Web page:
Anatomy of an Effective Tweet

Twitter is a great way to promote ebooks online through social media. Knowing a few simple Twitter tips can make your tweets much more powerful. An effective tweet has three distinct parts that should follow in this order: message, call to action, #hashtags. @Tags are another element but their placement varies depending on who you’re tagging.

How to Write an Good Tweet for Twitter

Message: If you’re goal is simply to engage people on Twitter, this might be your entire tweet. Be funny, informative, insightful, or dramatic. Questions are a good way to engage others, just be sure you check back and respond to any replies. I’m on HootSuite, so when I respond, I actual hit “retweet” then “edit” so I can include some of their tweet with my response.

If your goal is to promote your ebook through social media, your message still comes first and should contain very few — if any — hashtags. A frequent mistake I see is for people to turn half the words in their message into hashtags. Doing that reduces the tweet’s effectiveness. When people scan down a stream of tweets, they generally read only the black text, not the blue. So even if you’re message contains words that would make good hashtags, resist the urge to put the # in front of too many words in the message portion of your tweet.

Call to Action: If the goal of your tweet is to drive traffic to a blog post, Facebook Page, or straight to a point-of-purchase site, like Amazon, put the tiny URL in the middle. (I use to shorten my URLs, so I can track the stats.) A common mistake I see is for people to put the link at the very end, especially on a tweet that uses every character allowed. That’s a mistake because every time someone retweets, it adds their user name to the front and bumps some of the characters at the end so your link is lost.

How to Use Twitter Hashtags

Hashtags should come after the shortened link. (What is a hashtag?) There are two kinds of hashtags. Some have a community of regular followers. These include #amwriting, #amreading, #writetip, and so on. Something I see frequently, though, is people using hashtags  like keywords to help people who are searching Twitter for something specific, like a contemporary romance ebook that’s on sale or free. I don’t think it’s that helpful. Instead, I think it just takes up characters. I’ve experimented with doing searches on Twitter, via HootSuite, for “#contemporary #romance” and “contemporary romance” and get the same result. While I do think hashtags like #amwriting have a following, I doubt #contemporary has a dedicated following. As for #romance? That could apply to dating as much as romance novels. After a brief experiment, I’m especially not fond of the hashtag #free to promote free ebooks because I’ve pulled up that stream, and it’s everything under the sun.

Expand Your Social Media Reach with Hashtags

When thinking of hashtags on Twitter expand your horizons, and look for subjects with a following that might not be about reading or writing, but ones that will help you interact with people who simply share your interests. TV shows are especially good for this.

If you happen to write vampire novels, a #buffy hashtag might work well. If you write novels about lawyers or doctors, you can use hashtags for shows about those professions. Tweeting with a TV show hashtag while the show is on can amplify your interaction with people who share that interest.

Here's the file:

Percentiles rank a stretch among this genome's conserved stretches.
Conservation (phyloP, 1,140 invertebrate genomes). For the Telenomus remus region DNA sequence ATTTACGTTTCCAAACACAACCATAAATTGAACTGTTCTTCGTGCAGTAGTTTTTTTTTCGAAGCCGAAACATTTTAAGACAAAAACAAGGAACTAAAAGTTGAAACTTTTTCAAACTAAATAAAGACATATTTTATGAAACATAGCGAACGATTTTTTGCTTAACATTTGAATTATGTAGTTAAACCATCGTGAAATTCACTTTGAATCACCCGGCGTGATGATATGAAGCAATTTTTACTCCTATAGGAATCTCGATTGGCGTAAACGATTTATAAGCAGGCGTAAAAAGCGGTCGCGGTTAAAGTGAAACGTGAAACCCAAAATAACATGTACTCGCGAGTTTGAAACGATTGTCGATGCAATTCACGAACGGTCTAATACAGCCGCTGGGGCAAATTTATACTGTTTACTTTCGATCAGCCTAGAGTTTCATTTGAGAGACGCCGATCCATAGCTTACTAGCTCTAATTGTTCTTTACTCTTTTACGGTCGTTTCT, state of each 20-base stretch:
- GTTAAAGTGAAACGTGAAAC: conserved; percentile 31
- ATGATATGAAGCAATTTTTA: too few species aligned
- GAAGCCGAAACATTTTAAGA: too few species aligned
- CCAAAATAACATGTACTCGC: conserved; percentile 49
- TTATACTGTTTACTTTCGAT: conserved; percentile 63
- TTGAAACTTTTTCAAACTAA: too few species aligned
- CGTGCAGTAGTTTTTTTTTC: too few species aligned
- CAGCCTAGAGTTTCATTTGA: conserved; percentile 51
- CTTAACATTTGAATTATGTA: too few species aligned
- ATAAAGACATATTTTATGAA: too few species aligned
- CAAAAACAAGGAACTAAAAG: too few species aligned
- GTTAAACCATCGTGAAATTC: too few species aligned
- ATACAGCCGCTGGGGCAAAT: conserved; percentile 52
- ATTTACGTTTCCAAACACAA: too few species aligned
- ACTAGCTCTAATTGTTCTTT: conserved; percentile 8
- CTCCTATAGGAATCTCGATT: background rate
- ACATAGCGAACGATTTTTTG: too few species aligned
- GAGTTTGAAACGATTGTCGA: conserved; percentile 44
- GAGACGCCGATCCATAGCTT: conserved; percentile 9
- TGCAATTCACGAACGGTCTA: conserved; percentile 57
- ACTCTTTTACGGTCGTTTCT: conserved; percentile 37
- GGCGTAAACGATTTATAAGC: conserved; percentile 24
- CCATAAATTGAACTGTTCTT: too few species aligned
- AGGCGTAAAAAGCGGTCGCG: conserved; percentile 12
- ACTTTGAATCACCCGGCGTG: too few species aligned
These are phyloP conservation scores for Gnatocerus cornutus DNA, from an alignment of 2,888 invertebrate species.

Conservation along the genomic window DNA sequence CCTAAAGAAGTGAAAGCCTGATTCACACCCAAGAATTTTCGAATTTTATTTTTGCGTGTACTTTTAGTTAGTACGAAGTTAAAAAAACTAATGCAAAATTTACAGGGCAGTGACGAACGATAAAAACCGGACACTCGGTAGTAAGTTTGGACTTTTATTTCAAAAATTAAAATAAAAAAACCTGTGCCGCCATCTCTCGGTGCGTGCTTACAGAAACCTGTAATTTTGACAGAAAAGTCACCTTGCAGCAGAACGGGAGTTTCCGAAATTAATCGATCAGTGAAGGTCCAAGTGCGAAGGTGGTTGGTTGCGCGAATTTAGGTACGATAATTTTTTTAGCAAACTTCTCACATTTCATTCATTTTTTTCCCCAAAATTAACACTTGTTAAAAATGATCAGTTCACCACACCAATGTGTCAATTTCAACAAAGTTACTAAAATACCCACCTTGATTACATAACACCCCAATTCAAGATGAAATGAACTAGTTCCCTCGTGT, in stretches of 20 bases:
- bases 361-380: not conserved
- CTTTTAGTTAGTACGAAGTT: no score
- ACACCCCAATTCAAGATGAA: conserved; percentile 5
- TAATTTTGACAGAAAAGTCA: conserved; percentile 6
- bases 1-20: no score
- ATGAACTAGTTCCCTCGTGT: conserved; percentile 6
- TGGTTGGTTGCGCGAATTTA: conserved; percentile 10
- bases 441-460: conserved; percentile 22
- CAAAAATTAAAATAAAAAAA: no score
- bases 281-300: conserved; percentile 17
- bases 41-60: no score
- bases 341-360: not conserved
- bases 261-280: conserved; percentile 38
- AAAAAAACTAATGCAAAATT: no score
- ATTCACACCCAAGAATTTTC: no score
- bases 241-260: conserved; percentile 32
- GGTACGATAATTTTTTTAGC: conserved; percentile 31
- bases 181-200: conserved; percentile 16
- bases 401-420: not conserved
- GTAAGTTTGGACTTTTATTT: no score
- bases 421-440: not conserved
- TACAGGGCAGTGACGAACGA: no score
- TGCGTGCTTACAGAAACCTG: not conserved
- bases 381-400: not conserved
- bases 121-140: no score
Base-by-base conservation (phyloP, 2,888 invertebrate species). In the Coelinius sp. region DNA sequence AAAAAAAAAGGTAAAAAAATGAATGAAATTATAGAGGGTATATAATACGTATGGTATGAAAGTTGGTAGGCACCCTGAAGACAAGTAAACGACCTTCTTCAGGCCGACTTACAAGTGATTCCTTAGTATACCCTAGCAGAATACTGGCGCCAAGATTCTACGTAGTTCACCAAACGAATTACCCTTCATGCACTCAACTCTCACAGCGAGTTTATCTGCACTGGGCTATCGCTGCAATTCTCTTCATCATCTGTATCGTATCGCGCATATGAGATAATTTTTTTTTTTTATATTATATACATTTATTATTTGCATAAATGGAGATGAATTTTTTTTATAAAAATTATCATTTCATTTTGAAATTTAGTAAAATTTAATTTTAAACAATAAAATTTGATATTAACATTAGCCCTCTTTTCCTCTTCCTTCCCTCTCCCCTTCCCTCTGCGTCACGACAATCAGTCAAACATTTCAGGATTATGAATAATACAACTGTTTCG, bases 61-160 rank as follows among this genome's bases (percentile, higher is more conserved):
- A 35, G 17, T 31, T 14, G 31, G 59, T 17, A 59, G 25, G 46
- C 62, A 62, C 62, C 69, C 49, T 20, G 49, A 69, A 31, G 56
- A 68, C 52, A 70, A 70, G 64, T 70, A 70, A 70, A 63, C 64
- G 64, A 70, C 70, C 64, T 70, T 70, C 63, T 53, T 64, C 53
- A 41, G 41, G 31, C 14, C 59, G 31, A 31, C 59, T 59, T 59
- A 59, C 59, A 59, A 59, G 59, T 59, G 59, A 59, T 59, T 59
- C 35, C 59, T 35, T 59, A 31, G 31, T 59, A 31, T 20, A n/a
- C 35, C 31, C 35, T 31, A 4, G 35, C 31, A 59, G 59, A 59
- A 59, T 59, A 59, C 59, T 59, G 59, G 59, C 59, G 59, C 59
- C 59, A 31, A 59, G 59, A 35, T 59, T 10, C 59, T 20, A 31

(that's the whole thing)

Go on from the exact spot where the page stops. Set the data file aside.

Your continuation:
But don’t stop at just TV shows. Another approach is locations where your story is set, or hobbies that you or your characters enjoy, like cooking or knitting.

In addition to hashtags, you can also use @tags on Twitter.

What is a Tag on Twitter?

A tag is when you include a @UserName in your tweet. When you do that, your tweet will be visible to that person. This may be to promote that user to your followers, or with the hope that they reply or retweet, which will push your tweet to all of their followers, or simply to let them know you tweeted about them. To me, these are an exception to the rule about not having blue text within the message, because tagging someone is personal. If, however, your tweet isn’t about that user, but you’re simply hoping they retweet, put the tag at end.

Example One: Just read a great mystery, Book Title by @AnnieAuthor and loved it! tiny.url #amreading. (Hopefully Annie Author will retweet it with a “Thank You!” in front, which just made my username visible to all of her followers and might help me pick up more followers.)

Example Two: My new contemporary romance, Book Title, is ON SALE for 99¢ at Amazon tiny.url and B&N tiny.url #amreading @BookPromoSite (Hopefully BookPromoSite will retweet.)

Tip for Author: When you email your friends asking them to help you promote a sale or new release, be sure you include your @UserName in the text you send them.

Example of what you’d email a friend: Please tweet “Book Title, a new contemporary romance by @YourName is ON SALE for 99¢ at Amazon tiny.url and B&N tiny.url” (You can include the hashtags of your choice, or let them add the ones they like. Just be sure you leave room.)

So, that’s it. Hope these tips help you get more use, and enjoyment, out of Twitter.


What tips have you discovered for Twitter?


  1. Lauren Royal says:

    This was very helpful, Julie–thank you! You make a lot of sense. Guess I’ll stop using the #free hashtag for my Friday Freebies. :-)

  2. Tremendously useful, Julie, many thanks! You’ve cleared up what is a mystery to me: how Twitter can be useful. Until I read you here, I always had the impression it was good to connect with like-minded souls but very poor for book promotion…

  3. Awesome post, Julie. I saw a lot of my newbie mistakes in it. Thanks for the tips.

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